One of the very first things you are going to think about when you learn your child will have a limb difference is what your child is not going to be able to do. That is understandable and human nature. It is also a waste of time and energy – and you should do your best to get rid of those thoughts immediately. Every single one of us is predisposed with things we can and cannot do. It’s just the cards we are dealt in life. What you need to do is focus on what your child can do.
Clay may not play varsity basketball. Well, guess what, neither did I. Basketball is my favorite sport and I played it through my sophomore year of high school, and yet it turned out that I wasn’t good enough to be a varsity level basketball player. Did my quality of life or overall happiness change because I didn’t play varsity basketball? Nope. (In fact, that was probably a valuable life lesson in humility to get a young age). After the initial disappointment, I just found other ways to play basketball and other things to do.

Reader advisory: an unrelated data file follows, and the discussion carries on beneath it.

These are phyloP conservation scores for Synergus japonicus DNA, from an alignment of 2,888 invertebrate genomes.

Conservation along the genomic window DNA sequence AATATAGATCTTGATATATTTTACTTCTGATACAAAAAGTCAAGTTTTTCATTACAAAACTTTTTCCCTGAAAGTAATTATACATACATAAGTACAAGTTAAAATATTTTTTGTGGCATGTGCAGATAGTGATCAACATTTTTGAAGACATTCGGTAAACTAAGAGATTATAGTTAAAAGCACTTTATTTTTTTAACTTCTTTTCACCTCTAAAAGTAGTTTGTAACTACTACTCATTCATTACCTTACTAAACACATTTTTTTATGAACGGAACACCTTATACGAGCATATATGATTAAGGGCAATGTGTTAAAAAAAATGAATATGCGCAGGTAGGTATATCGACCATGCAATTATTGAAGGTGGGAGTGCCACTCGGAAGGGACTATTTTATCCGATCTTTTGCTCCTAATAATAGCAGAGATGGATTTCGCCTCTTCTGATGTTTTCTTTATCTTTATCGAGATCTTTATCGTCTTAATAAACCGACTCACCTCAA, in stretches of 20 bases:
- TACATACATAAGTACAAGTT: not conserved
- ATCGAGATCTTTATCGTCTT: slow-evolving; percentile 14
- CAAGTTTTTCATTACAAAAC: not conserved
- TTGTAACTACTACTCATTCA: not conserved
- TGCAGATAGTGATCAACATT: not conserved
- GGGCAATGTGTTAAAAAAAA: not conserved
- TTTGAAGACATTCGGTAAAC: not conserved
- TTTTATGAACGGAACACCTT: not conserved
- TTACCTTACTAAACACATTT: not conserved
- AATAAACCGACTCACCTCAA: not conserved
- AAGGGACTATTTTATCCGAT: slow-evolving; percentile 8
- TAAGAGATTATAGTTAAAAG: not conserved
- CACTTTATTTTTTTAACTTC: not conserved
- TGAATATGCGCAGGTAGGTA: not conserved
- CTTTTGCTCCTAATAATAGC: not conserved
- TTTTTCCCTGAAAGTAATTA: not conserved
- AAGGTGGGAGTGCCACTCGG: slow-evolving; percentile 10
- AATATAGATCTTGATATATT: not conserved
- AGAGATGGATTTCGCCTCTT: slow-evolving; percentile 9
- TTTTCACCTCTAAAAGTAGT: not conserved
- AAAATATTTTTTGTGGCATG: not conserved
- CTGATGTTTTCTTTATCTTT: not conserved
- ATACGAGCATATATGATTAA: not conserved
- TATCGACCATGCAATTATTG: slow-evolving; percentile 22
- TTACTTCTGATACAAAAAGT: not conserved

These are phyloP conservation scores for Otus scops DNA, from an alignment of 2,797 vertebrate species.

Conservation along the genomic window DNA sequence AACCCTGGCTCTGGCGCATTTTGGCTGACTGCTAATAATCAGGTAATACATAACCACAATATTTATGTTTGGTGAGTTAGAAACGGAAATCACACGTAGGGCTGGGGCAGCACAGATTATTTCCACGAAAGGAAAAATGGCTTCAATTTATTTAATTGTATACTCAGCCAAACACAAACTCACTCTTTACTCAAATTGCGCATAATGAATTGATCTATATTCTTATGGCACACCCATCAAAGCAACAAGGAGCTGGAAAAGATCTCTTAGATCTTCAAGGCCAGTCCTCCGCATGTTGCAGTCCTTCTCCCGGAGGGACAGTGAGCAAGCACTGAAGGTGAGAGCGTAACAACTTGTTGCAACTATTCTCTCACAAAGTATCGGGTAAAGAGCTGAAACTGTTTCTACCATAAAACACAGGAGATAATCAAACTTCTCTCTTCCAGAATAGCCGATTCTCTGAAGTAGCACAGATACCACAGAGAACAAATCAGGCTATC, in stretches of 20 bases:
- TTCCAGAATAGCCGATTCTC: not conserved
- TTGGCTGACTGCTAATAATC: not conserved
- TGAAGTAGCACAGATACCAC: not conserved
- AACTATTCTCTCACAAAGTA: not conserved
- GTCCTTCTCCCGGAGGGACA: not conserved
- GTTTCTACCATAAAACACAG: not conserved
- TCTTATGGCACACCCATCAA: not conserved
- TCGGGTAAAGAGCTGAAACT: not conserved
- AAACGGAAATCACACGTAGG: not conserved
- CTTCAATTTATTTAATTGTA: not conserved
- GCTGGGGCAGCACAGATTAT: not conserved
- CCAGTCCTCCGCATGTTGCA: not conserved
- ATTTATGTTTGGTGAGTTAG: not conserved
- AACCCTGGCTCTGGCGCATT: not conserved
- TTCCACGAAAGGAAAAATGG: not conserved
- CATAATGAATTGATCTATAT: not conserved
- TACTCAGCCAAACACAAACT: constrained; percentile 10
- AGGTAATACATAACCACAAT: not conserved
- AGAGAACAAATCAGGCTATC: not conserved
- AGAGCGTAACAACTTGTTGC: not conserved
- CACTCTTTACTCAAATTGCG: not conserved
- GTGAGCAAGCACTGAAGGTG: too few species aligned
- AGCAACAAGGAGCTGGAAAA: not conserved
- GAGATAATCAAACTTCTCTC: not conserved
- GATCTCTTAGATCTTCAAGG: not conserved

That’s what Clay, and your child, will do. It’s what we are going to figure out together as he grows up and becomes interested in things. If he wants go down a mountain on snow, we will figure out a way for that to happen. The simple fun of it is just that, sliding down a mountain. How you get down doesn’t really make a difference…….skis, snowboards, bikes, those sled things, whatever. If that’s what he wants to do there is a way to do it. And if he wants to swim, climb, mountain bike, run, play tennis, play baseball, play music, basketball, whatever……..same thing. You try things out and see what sticks. As a parent, it’s what you do with every kid, limb difference or not. Personally, every activity I’ve enjoyed, I’ve also observed people doing, and appearing to have just as much fun (and also doing it faster and better), without an arm or leg or some combination of all that.
So I’m 100% convinced that any activity Clay wants to give a shot – there is a way for him to do it. And I believe he can enjoy it just as much as someone without a limb difference.